When strangers meet Israel, his speech problems, childlike scrawl and shuffling gait prompt uncomfortable questions.
What’s wrong with him? Does he have a mental disability?
“Physically, I’m falling apart,” he says, “but mentally I think I’m still sharp.”
Israel lives in a brown-brick rowhouse in Murray Hill, decorated as one might imagine for a lifelong bachelor: haphazardly. Books are the predominant motif — his dining room table is a repository for quick reference.
A wheelchair is near the sofa so he can glide backward down the hall to the kitchen. A timer reminds him to take his medications. It’s a hassle, but Israel isn’t inclined to ask for a glass of water.
“Each time you accept that help, you’re conceding that you can’t do it,” said McShane Glover, a close friend.
So Israel focuses on others. Sometimes he’s listening to complaints about noisy bar crowds downtown. Other times it’s a plea for a gas leak inspection in public housing.
Only during private moments does he seek a reality check from friends. Have you noticed any “mental slipping,” he asks.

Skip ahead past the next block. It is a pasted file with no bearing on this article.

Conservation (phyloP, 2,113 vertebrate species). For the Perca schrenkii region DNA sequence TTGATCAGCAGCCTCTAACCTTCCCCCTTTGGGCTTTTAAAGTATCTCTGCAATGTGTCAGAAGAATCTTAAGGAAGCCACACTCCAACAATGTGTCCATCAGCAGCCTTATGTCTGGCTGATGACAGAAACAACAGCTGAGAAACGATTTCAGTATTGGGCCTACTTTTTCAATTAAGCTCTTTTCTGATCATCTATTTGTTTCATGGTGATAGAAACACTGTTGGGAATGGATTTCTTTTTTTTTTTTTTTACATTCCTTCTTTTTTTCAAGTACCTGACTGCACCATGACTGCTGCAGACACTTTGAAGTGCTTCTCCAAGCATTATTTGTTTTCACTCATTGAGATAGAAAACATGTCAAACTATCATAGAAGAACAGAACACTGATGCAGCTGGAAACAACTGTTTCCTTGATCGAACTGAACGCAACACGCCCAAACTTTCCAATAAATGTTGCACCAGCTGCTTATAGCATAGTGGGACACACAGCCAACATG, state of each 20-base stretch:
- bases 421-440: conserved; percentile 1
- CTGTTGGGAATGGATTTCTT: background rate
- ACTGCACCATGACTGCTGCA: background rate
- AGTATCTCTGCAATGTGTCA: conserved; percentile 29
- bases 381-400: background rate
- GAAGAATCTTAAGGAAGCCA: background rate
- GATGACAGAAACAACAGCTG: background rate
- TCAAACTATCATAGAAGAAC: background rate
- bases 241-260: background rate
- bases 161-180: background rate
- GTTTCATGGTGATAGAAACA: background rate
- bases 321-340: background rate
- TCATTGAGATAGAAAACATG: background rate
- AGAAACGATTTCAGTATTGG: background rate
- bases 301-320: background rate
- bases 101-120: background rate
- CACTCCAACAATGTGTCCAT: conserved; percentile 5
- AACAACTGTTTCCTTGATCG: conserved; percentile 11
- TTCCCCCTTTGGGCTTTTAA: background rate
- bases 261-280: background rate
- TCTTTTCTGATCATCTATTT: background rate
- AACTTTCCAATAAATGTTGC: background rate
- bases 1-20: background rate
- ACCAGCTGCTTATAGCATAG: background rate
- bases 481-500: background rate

So far, so good, they tell him.
A flypaper mind
Israel seems to come from a bygone era. One in which seersucker suits or tweed and fedoras were fashionable, and formal etiquette was still practiced.
While his council colleagues take notes on iPads, Israel enjoys writing letters with a fountain pen and says “automobile” instead of “car,” “tavern” instead of “bar.” Everyone gets a courtesy title: Ms. Hardwick, Mr. Miller.
This from a man born in Kansas, not Kensington, England.
“He’s the kind of old-school gentleman that you would think almost doesn’t exist anymore,” said Gilbert Renaut, a downtown resident.
That British humor works its way into council deliberations.
Take the backyard chickens bill this year. City staff recommended outlawing roosters. “I would also point out,” Israel said, “that in 1973, this state adopted in its constitution a prohibition against discriminating on the basis of sex.”
“He’s not the guy you’ll find down at the sports bar slurping down beers,” said Craig Nielsen, a former colleague in the Attorney General’s Office.
He’s the guy you’ll find scouring legal texts.